Adding it to the package when you have a Disney Visa is also nice - you don't have to pay for it for six months -I did like that and it was why I always got the QSDP during F&W even if it was break-even overall.

    Not so much of a deal for others - two people are typically better off taking the room discount instead of free DDP in my opinion.

    I also don't like feeling like I must get dessert if I am on the plan just so I can break even - oh and then don't forget you have to tip on those inflated(IMO) prices.

    I've gone from loving the DDP in the first few years to avoiding it like the plague.

    In the end we are stuck with it - it is not going anywhere - and no doubt many are happy with that - but I have got to the point of asking myself why am I even going to the F&W this year - as far as I am concerned the DDP has ruined the dining experience in Disney for me.
     
  11. Sydneykatesmama

    Sydneykatesmama Earning My Ears

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    How can I figure out if the DDP would be beneficial for our trip in May (2 adults, 1 child) ? We're thinking either AofA or POR for the resort. My daughter is 3 and we would like to do a couple character dinners.

    Most likely our trip will be early-mid May, so I'm not sure if there will be a free dining option during that time.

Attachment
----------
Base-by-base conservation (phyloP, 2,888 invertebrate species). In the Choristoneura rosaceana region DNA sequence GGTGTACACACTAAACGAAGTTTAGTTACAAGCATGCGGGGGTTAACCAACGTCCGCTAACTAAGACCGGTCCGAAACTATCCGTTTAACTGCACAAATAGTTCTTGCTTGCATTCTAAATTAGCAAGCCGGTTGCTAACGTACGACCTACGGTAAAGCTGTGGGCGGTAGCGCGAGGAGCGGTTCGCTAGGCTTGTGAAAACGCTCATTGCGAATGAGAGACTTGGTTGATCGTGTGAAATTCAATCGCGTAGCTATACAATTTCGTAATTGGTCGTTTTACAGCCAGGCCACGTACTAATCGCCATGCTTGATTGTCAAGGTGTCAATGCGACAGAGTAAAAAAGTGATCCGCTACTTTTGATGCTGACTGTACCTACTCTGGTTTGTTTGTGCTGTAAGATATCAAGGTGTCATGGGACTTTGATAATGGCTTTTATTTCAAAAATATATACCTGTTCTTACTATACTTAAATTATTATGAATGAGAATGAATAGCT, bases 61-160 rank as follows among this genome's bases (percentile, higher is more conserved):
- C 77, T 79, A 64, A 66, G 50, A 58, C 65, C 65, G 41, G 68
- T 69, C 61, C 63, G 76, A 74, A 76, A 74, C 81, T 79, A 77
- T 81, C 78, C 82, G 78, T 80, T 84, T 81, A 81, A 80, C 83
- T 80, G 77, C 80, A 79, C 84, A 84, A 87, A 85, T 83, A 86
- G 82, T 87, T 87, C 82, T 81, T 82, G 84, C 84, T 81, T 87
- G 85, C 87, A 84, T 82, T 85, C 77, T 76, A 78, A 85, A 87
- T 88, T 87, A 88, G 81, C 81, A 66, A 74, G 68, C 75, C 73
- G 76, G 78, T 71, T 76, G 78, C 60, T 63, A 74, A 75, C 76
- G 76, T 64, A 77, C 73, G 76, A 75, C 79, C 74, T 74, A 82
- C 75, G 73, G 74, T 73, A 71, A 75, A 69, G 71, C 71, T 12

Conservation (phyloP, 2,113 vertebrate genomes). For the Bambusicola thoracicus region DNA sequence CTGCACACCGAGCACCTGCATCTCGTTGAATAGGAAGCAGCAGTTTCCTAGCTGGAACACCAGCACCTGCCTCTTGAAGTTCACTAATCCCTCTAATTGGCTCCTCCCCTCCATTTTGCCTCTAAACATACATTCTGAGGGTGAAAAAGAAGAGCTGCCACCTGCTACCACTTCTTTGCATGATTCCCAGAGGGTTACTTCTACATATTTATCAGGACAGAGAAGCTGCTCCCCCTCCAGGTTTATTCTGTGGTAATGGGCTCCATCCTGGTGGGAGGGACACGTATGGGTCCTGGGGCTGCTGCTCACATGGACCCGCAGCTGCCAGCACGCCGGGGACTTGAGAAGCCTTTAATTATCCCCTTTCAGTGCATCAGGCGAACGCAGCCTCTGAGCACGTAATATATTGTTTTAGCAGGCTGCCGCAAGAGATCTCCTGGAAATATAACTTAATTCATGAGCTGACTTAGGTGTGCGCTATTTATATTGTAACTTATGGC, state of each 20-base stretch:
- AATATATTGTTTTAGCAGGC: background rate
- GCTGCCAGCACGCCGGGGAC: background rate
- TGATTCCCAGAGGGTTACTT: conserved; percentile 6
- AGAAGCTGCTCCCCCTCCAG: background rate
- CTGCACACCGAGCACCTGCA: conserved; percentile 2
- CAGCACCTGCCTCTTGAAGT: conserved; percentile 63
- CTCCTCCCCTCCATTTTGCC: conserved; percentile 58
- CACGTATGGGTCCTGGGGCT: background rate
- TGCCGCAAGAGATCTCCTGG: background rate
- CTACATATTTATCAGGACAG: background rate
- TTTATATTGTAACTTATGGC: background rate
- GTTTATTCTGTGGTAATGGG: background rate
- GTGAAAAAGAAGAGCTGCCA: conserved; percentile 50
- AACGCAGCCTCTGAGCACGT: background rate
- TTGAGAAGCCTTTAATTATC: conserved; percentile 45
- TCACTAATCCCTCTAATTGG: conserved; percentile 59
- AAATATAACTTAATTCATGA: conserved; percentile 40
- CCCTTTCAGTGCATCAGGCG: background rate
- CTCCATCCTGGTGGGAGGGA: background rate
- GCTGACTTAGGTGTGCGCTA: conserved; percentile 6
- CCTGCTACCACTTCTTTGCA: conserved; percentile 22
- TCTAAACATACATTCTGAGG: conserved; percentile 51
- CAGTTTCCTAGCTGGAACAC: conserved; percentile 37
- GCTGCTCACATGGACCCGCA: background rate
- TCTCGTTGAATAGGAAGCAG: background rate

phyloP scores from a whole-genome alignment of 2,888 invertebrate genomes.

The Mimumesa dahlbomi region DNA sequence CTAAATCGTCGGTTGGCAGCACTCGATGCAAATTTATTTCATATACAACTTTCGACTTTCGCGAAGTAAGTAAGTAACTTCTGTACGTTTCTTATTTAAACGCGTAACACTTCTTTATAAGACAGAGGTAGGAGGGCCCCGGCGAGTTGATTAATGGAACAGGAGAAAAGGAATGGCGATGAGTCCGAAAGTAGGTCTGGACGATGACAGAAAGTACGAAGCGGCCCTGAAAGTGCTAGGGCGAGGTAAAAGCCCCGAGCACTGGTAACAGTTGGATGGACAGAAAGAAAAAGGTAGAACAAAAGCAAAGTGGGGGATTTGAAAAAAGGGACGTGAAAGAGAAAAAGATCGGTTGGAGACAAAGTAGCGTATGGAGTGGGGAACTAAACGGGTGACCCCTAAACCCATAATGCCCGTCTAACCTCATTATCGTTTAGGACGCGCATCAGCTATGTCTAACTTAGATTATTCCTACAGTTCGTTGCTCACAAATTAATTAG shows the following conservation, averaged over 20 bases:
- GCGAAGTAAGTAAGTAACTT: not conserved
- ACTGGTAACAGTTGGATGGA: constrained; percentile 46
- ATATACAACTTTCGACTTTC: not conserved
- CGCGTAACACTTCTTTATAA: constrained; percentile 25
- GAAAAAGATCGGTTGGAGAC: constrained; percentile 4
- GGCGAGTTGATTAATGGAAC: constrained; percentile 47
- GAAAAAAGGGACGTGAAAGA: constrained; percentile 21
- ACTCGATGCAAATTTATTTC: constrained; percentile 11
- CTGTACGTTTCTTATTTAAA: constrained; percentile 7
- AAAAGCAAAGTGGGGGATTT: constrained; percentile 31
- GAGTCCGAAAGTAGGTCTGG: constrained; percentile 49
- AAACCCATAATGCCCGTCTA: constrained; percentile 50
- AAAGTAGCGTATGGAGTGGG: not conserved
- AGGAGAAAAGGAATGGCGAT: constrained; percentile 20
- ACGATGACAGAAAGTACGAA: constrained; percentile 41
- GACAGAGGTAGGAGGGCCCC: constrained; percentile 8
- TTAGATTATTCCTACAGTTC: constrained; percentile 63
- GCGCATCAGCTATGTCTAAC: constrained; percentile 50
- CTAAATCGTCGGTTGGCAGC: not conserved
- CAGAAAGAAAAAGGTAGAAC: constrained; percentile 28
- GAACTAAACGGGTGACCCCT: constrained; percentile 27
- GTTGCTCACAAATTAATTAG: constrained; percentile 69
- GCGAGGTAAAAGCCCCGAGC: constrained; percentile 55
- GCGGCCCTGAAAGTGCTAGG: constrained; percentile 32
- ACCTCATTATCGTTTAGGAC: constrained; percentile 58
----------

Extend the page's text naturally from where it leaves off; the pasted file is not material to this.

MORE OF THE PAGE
Also I see the term "rack rate" used frequently. Does this mean the published rate for the room at this time ?
     
  12. sharonabe

    sharonabe DIS Veteran

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    If you'll search through this forum, you'll find a spreadsheet/tool that will help you decide. You'll need to know the restaurants you think you'll want to eat at to use it.

    The only free dining that came out this year was in September. Mid-May did not have any kind of discount this year that I remember.

    "Rack rate" is the published price for the room. allearsnet.com has those on every resort if you want to find it easily.
     
  13. Minniesgal

    Minniesgal DIS Veteran

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    You need to be careful with the spreadsheet tool that is floating about it is not always accurate. Way better to do the calculations yourself. I used the spreadsheet tool once when we did the dining plan to check it out. I had recorded everything and knew that although we hated the plan because we found we ate way too much and didn't like not being able to cancel a meal out because it was already paid ewe had saved about 27 percent however the tools told us we would not save.